templates and polymorphism

Discussion in 'C++' started by mscava@gmail.com, Feb 19, 2007.

  1. Guest

    I've created CoutedPtr<T> type to be able o track how many times
    pointer is being reference( for garbage collecting ). The problem is
    that the polymorphism doesn't work. e.g. CountedPtr<Bitmap> !=
    CountedPtr<Resource> although Bitmap IS Resource( I mean class
    Bitmap : public Resource ). How can I go around this obstacle? If you
    need more code just tell me...
     
    , Feb 19, 2007
    #1
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  2. Ondra Holub Guest

    napsal:
    > I've created CoutedPtr<T> type to be able o track how many times
    > pointer is being reference( for garbage collecting ). The problem is
    > that the polymorphism doesn't work. e.g. CountedPtr<Bitmap> !=
    > CountedPtr<Resource> although Bitmap IS Resource( I mean class
    > Bitmap : public Resource ). How can I go around this obstacle? If you
    > need more code just tell me...


    Typical aproach is to create CountedPtr<BaseType>. I suppose you have
    to provide raw pointer to BaseTypeto constructor of
    CountedPtr<BaseType>. So it is simple, just use pointer to derived
    type:

    class BaseType
    {
    // Some declarations
    };

    class DerivedType: public BaseType
    {
    // Some declarations
    };

    CountedPtr<BaseType> p = new DerivedType;

    And you have polymorphis.
     
    Ondra Holub, Feb 19, 2007
    #2
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  3. peter koch Guest

    On Feb 19, 1:54 pm, wrote:
    > I've created CoutedPtr<T> type to be able o track how many times
    > pointer is being reference( for garbage collecting ). The problem is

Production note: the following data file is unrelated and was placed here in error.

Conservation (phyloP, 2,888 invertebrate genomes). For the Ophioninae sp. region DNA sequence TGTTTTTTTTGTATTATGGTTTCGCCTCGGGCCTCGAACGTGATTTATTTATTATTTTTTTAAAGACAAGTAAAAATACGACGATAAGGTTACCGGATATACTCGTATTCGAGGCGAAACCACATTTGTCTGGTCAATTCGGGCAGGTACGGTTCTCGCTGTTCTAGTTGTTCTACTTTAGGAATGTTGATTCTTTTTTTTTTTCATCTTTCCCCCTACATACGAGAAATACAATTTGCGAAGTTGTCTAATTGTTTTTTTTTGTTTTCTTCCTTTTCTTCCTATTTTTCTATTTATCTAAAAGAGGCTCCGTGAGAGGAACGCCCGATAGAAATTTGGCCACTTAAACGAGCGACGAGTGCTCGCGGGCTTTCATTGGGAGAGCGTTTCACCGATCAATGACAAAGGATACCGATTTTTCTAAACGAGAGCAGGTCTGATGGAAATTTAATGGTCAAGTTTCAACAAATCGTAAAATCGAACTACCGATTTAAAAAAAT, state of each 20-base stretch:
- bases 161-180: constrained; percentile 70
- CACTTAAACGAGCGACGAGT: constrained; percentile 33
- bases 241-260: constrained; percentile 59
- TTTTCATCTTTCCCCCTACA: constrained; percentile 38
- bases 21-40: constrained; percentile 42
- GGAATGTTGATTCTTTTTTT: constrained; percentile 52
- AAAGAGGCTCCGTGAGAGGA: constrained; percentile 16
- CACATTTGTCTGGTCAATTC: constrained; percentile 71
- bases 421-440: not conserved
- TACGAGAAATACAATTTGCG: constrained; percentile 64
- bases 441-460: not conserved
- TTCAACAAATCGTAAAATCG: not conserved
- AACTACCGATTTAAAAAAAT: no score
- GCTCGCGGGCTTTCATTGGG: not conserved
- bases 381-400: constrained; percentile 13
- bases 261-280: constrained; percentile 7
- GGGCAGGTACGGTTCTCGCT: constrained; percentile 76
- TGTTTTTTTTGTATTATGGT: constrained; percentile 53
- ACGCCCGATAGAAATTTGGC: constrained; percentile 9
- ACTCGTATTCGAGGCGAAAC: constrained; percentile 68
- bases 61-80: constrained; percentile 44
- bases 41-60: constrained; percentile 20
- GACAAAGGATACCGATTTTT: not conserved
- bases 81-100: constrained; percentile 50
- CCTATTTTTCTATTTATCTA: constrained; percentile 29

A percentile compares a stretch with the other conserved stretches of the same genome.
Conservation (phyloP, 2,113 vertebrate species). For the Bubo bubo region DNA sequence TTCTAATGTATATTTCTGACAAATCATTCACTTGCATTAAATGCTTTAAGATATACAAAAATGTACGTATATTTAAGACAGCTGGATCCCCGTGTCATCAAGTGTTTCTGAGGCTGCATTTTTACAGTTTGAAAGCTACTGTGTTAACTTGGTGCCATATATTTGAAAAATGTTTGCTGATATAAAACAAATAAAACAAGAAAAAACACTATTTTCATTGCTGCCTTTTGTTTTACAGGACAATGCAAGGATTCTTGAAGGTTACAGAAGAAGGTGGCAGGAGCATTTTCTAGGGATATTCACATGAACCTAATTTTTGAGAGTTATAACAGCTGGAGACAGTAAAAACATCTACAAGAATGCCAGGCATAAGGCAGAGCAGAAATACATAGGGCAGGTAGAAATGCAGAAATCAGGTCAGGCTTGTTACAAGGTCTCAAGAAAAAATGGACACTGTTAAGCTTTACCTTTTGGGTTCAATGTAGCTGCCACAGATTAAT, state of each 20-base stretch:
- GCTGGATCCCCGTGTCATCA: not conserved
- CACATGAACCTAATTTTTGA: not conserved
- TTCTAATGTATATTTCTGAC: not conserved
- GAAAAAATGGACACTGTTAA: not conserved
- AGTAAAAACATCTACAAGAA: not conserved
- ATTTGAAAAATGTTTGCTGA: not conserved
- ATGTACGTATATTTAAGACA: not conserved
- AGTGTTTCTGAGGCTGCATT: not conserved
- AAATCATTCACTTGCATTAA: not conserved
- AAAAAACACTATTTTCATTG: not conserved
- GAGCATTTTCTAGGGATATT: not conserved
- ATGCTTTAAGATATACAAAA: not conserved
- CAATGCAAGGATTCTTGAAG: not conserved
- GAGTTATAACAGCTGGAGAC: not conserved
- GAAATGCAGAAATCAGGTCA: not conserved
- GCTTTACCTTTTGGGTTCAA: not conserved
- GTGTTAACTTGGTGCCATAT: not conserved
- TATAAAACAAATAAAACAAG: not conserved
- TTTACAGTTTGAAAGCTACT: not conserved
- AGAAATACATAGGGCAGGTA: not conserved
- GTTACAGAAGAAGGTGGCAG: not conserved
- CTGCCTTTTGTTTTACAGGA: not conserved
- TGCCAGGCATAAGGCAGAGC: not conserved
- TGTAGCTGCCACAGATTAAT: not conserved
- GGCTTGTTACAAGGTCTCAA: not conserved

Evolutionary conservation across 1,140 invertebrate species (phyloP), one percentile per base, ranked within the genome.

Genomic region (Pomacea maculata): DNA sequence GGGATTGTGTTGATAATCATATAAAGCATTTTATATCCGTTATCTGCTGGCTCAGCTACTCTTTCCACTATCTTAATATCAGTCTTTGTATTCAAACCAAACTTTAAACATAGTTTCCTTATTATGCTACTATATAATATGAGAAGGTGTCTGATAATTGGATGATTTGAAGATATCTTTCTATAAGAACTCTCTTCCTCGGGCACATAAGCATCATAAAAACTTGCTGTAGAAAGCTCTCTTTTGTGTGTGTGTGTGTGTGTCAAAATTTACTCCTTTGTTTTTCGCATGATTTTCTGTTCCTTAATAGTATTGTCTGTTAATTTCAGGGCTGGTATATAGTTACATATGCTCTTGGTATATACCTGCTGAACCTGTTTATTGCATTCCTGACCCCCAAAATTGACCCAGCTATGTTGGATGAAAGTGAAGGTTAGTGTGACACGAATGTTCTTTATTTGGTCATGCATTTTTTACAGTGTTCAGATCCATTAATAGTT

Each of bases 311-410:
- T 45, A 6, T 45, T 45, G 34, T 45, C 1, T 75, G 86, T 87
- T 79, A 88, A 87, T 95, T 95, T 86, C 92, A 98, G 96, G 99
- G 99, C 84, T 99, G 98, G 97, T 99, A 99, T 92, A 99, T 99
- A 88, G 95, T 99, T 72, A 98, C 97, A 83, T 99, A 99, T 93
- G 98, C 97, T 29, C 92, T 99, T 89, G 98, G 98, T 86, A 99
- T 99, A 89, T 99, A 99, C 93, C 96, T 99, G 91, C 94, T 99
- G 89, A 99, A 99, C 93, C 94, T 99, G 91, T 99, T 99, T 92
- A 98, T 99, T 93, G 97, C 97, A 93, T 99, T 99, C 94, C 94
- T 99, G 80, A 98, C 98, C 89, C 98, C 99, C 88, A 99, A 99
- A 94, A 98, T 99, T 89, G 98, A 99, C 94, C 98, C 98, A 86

> that the polymorphism doesn't work. e.g. CountedPtr<Bitmap> !=
    > CountedPtr<Resource> although Bitmap IS Resource( I mean class
    > Bitmap : public Resource ). How can I go around this obstacle? If you
    > need more code just tell me...


    If every class gets counted properly, and Bitmap is a Resource, then
    CountedPtr<BitMap> <= CountedPtr<Resource>, where the comparison will
    be < unless Bitmap is the only Resource instantiated.
    If that is not the case, I assume there is some problem with your
    code. If you are using the curiously recurring template pattern your
    "example" above misses something. It should be something like:
    Bitmap : public Resource, public CountedPtr<BitMap> {...
    (I assume that in other uses of CountedPtr<> you meant e.g.
    CountedPtr<BitMap>::value)

    /Peter
     
    peter koch, Feb 19, 2007
    #3
  4. Guest

    > Typical aproach is to create CountedPtr<BaseType>. I suppose you have
    > to provide raw pointer to BaseTypeto constructor of
    > CountedPtr<BaseType>. So it is simple, just use pointer to derived
    > type:
    >
    > class BaseType
    > {
    > // Some declarations
    >
    > };
    >
    > class DerivedType: public BaseType
    > {
    > // Some declarations
    >
    > };
    >
    > CountedPtr<BaseType> p = new DerivedType;
    >
    > And you have polymorphis.


    Problem is that this way CountedPtr will loose it's meaning, when I
    will be assigning raw pointer. The action I want to solve is
    CountedPtr<Bitmap> = CountedPtr<Resource>. And this makes me think of
    implementing somehow dynamic_cast...
     
    , Feb 19, 2007
    #4
  5. Guest

    > If every class gets counted properly, and Bitmap is a Resource, then
    > CountedPtr<BitMap> <= CountedPtr<Resource>, where the comparison will
    > be < unless Bitmap is the only Resource instantiated.